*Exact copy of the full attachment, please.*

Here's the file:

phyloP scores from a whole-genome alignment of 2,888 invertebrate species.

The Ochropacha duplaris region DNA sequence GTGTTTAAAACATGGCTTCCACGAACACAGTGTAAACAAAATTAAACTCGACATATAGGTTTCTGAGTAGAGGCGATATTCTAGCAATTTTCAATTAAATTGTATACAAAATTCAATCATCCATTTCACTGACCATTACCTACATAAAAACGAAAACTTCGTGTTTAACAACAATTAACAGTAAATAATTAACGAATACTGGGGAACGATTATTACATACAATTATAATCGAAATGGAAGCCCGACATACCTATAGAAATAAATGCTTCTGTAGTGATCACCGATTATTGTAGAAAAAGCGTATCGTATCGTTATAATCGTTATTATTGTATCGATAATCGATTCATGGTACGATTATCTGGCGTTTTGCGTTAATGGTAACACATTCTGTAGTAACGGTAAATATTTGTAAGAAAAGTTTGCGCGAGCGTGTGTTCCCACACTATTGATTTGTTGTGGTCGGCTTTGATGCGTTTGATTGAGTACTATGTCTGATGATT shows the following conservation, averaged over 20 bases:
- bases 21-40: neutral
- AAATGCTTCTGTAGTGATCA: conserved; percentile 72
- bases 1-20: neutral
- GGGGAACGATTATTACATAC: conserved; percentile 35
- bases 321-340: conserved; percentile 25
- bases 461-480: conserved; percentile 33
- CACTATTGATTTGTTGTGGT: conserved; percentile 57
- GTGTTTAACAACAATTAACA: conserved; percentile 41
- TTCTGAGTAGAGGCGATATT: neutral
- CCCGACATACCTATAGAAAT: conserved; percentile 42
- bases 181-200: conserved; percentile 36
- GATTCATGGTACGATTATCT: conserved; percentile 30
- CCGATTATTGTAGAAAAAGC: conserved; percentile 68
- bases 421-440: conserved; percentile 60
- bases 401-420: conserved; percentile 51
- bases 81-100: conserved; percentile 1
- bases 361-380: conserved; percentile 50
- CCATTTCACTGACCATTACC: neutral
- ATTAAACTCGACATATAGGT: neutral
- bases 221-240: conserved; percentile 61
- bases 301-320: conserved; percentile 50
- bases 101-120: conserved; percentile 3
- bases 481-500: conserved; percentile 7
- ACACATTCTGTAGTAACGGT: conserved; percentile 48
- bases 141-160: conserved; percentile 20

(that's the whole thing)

phyloP scores from a whole-genome alignment of 2,888 invertebrate species.

The Ochropacha duplaris region DNA sequence GTGTTTAAAACATGGCTTCCACGAACACAGTGTAAACAAAATTAAACTCGACATATAGGTTTCTGAGTAGAGGCGATATTCTAGCAATTTTCAATTAAATTGTATACAAAATTCAATCATCCATTTCACTGACCATTACCTACATAAAAACGAAAACTTCGTGTTTAACAACAATTAACAGTAAATAATTAACGAATACTGGGGAACGATTATTACATACAATTATAATCGAAATGGAAGCCCGACATACCTATAGAAATAAATGCTTCTGTAGTGATCACCGATTATTGTAGAAAAAGCGTATCGTATCGTTATAATCGTTATTATTGTATCGATAATCGATTCATGGTACGATTATCTGGCGTTTTGCGTTAATGGTAACACATTCTGTAGTAACGGTAAATATTTGTAAGAAAAGTTTGCGCGAGCGTGTGTTCCCACACTATTGATTTGTTGTGGTCGGCTTTGATGCGTTTGATTGAGTACTATGTCTGATGATT shows the following conservation, averaged over 20 bases:
- bases 21-40: neutral
- AAATGCTTCTGTAGTGATCA: conserved; percentile 72
- bases 1-20: neutral
- GGGGAACGATTATTACATAC: conserved; percentile 35
- bases 321-340: conserved; percentile 25
- bases 461-480: conserved; percentile 33
- CACTATTGATTTGTTGTGGT: conserved; percentile 57
- GTGTTTAACAACAATTAACA: conserved; percentile 41
- TTCTGAGTAGAGGCGATATT: neutral
- CCCGACATACCTATAGAAAT: conserved; percentile 42
- bases 181-200: conserved; percentile 36
- GATTCATGGTACGATTATCT: conserved; percentile 30
- CCGATTATTGTAGAAAAAGC: conserved; percentile 68
- bases 421-440: conserved; percentile 60
- bases 401-420: conserved; percentile 51
- bases 81-100: conserved; percentile 1
- bases 361-380: conserved; percentile 50
- CCATTTCACTGACCATTACC: neutral
- ATTAAACTCGACATATAGGT: neutral
- bases 221-240: conserved; percentile 61
- bases 301-320: conserved; percentile 50
- bases 101-120: conserved; percentile 3
- bases 481-500: conserved; percentile 7
- ACACATTCTGTAGTAACGGT: conserved; percentile 48
- bases 141-160: conserved; percentile 20